To begin with, let me just say: this is a fantastic book that packs a lot of underexamined but pivotal history into just a little more than 200 pages. I cannot recommend it enough for anyone who wishes to better understand the 20th century and the political legacy that lives on to this day.Berman wants to argue that only social democracy can thread the needle between the economic determinists and the retrograde forms of communitarianism offered by ethno-nationalists. To make this argument, she carefully traces the history of its development.The history goes as follows: capitalism caused unprecedented enrichment but also unprecedented social dislocation. Liberals became early advocates of it because of the former. Marxists rose to prominence by offering an optimistic vision for those craving it after experiencing the dislocation. But both liberals and Marxists believed in the primacy of economics; politics is impotent against economic laws indifferent to human intention.As this determinism left Marxists with little to offer in terms of practical plans of action, critics within the socialist movement arose. These critics, known as socialist revisionists, converged on two broad elements: communitarianism, specifically of the nationalist sort, and the notion that capitalism could be tamed without eliminating it, in order to take advantage of its engine of enrichment while moderating its disruption. In short, the revisionists shared a belief in the primacy of politics, of intentional political actors to mitigate the effects of economic forces.What made social democrats social _democrats_ was their specific emphasis on, you guessed it, democracy and democratization. In Sweden, Berman's one case where social democrats triumphed early and carried the day well into the post-war era, establishing democracy was a plank in the social democrats' platform early, and defending and expanding it became a plank once it was established. Eduard Bernstein, the top socialist revisionist of the era, likewise emphasized a reformist party platform pursued through democratic means.However, in Germany, France, and Italy, the social democrats were largely a minority force within Marxist parties. And the internal struggles with the orthodox Marxists divided the left, leaving room for fascists and national socialists to step in.The treatment of fascism and national socialism's rise, and its relation to socialist revisionism, is fascinating. The key thinkers and actors of these movements were socialist revisionists of the "revolutionary revisionism" sort; these also believed in communitarianism and the primacy of politics, but believed that society needed to be transformed, with violence if necessary. And yet, in spite of the undemocratic nature of these movements, the line between their history and social democracy's is quite muddy. Several key contributors to the theory of social democracy went in for national socialism or fascism in a big way once they were ascendant. Others, like Georges Sorel, were influential on the communist left and the fascist right in equal measure. And many reformists within the big Marxists parties jumped ship; Mussolini being the most famous example.Nearly all of the book is spent building up to World War II. All of that part is deeply compelling. However, the book suffers from last-chapter syndrome, except in this case it is the last two chapters. The next to last chapter describes the ascendance of social democracy in Europe after the war, and the last chapter attempts to chart a forward course.The chapter on post-war social democracy, in my view, undermines Berman's claim that social democracy, and not liberalism, was what stood triumphant at the end of the 20th century. By Berman's own telling, the social democrats put on almost as mediocre a political performance after the war as they did before it. Other groups, like the Christian Democrats and various forms of high liberals, pursued similar reformist platforms, but more successfully. Moreover, social democrats came to be associated with a set of specific welfare policies that have had trouble weathering the globalized economy. Berman's suggestions for the future are vague and often feel overdetermined by the specific controversies of the 20s and 30s.What is more, Berman did not convince me of a key point of her core premise, that there is a cohesive framework one can call social democracy. There are many varieties of communitarianism, welfarism, of democratism, and each has been combined with one or more of the others in various ways. She makes a powerful case that the political situation of Europe was very favorable to the first two of those three ingredients; hence the appeal of fascism and national socialism. She deserves credit for her intellectual integrity in refusing to shrink from the commonality of these two horrors with social democracy, but there were points in the book where I began to wonder if social democracy was merely an unmurderous and more democratic fascism. I doubt that was the impression she intended to leave me with. Say what you will about Marxism, it was a very distinct and cohesive framework - to a fault, as Berman rightly emphasizes. But if "distinct" and "cohesive" are terms that could be applied to social democracy, Berman certainly does not make it appear so.I don't want to leave on a critical note, however. This book is a masterpiece; it is remarkable the ground she is able to cover in so little space. I cannot recommend it highly enough, as a work of history, even if I do not think she ends up making the case she sought to.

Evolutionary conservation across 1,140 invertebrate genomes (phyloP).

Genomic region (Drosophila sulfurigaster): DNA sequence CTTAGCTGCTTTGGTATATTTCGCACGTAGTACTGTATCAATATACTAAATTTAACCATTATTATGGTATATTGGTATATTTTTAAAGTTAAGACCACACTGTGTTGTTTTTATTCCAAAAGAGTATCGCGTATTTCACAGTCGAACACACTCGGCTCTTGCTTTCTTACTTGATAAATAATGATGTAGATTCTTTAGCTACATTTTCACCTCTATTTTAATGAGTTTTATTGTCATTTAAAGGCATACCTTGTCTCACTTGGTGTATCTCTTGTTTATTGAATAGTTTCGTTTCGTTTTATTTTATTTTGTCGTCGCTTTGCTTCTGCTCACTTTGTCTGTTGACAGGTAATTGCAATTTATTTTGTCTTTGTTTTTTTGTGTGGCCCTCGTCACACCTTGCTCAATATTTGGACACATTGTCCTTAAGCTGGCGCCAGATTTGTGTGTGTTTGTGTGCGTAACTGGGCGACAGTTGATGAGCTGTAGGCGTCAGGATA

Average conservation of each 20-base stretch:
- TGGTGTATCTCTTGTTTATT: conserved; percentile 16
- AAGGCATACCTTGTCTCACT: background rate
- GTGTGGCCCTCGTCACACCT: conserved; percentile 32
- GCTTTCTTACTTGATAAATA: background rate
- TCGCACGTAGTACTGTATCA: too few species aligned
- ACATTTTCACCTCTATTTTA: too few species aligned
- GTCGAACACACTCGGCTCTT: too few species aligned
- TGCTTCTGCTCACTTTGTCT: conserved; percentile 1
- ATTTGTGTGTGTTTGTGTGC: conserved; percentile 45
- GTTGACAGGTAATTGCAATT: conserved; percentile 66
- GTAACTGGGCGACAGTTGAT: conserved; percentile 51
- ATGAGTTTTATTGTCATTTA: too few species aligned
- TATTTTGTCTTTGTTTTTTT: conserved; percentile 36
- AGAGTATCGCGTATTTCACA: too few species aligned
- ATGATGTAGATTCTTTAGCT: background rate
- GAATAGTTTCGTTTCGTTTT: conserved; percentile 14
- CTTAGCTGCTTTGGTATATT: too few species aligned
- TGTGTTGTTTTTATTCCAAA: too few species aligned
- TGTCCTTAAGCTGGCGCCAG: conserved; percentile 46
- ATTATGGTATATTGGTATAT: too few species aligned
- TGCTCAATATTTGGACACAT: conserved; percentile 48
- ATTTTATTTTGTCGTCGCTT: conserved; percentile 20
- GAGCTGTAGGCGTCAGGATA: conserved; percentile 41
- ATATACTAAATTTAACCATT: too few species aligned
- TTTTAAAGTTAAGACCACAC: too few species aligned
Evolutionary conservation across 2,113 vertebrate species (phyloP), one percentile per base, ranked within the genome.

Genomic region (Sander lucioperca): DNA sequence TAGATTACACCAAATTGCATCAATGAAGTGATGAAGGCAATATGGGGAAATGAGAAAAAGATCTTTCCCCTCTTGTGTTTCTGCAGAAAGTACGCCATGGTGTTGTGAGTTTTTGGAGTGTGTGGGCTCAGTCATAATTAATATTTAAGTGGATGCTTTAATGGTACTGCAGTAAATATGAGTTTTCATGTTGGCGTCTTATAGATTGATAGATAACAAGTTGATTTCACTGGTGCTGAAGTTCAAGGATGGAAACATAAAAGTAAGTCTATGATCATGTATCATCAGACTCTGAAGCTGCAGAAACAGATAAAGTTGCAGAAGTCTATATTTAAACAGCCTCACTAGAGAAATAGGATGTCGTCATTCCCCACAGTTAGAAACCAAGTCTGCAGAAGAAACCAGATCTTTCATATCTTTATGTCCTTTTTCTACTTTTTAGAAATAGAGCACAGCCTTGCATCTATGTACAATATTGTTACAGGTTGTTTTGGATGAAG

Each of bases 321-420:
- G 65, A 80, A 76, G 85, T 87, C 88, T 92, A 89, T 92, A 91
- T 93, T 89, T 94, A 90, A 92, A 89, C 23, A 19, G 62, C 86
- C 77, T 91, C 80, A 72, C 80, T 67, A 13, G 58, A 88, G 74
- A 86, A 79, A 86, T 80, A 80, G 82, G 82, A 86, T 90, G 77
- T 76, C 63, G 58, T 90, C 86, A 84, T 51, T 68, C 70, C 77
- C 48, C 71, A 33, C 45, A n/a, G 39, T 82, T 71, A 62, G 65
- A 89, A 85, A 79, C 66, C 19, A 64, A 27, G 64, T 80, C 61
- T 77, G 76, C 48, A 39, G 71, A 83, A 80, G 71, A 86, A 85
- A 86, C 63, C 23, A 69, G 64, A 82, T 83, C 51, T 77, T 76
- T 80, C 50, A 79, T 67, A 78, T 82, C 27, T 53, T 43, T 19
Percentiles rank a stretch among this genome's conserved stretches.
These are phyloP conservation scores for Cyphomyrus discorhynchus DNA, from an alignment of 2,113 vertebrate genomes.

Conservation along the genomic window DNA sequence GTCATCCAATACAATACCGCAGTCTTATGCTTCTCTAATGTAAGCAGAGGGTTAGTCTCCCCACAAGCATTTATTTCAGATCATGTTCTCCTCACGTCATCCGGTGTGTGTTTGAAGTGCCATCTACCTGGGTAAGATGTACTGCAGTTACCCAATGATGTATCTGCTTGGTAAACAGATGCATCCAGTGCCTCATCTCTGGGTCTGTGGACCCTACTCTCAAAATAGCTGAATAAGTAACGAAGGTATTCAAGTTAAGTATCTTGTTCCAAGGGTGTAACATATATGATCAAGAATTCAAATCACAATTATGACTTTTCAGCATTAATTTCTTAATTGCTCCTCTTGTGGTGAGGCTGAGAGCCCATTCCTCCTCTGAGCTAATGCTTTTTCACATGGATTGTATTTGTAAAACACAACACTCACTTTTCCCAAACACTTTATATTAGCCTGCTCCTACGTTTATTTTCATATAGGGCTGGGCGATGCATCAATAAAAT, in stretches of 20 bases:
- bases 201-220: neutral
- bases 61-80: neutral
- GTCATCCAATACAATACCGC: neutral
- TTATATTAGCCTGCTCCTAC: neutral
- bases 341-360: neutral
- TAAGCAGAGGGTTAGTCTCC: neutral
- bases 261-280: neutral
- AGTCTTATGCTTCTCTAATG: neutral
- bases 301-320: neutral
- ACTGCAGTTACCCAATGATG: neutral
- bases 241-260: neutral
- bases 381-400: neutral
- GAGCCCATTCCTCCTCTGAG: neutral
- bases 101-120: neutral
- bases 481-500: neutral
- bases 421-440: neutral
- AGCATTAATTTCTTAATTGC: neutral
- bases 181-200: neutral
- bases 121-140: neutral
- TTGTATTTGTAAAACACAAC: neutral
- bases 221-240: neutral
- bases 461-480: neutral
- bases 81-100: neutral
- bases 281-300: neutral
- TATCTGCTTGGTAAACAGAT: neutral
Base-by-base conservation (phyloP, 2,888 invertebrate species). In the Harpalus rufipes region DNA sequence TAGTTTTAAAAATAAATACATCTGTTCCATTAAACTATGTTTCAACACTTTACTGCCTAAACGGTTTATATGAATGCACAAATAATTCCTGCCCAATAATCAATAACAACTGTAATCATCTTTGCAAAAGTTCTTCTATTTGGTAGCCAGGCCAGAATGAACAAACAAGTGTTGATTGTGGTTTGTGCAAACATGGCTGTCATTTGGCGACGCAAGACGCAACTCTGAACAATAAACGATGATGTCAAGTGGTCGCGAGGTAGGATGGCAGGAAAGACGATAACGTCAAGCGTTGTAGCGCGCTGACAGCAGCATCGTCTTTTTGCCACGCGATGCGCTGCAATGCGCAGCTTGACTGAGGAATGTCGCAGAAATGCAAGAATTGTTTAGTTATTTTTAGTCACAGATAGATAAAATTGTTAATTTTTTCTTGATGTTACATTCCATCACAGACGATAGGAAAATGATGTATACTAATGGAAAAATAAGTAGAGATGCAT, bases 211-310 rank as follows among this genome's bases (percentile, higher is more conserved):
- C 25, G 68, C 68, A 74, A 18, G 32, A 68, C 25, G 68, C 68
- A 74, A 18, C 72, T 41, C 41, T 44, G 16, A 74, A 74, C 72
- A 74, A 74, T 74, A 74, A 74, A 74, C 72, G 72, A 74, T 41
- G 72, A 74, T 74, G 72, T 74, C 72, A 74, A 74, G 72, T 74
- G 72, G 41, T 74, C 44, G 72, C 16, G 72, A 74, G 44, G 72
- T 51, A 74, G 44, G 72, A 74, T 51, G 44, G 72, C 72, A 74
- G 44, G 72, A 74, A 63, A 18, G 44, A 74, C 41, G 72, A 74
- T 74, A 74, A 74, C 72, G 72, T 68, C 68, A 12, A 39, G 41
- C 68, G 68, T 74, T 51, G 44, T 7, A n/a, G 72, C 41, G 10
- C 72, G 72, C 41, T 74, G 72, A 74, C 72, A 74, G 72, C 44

very insightful. How the social democratic parties in Europe created the highest form of civilization (yet).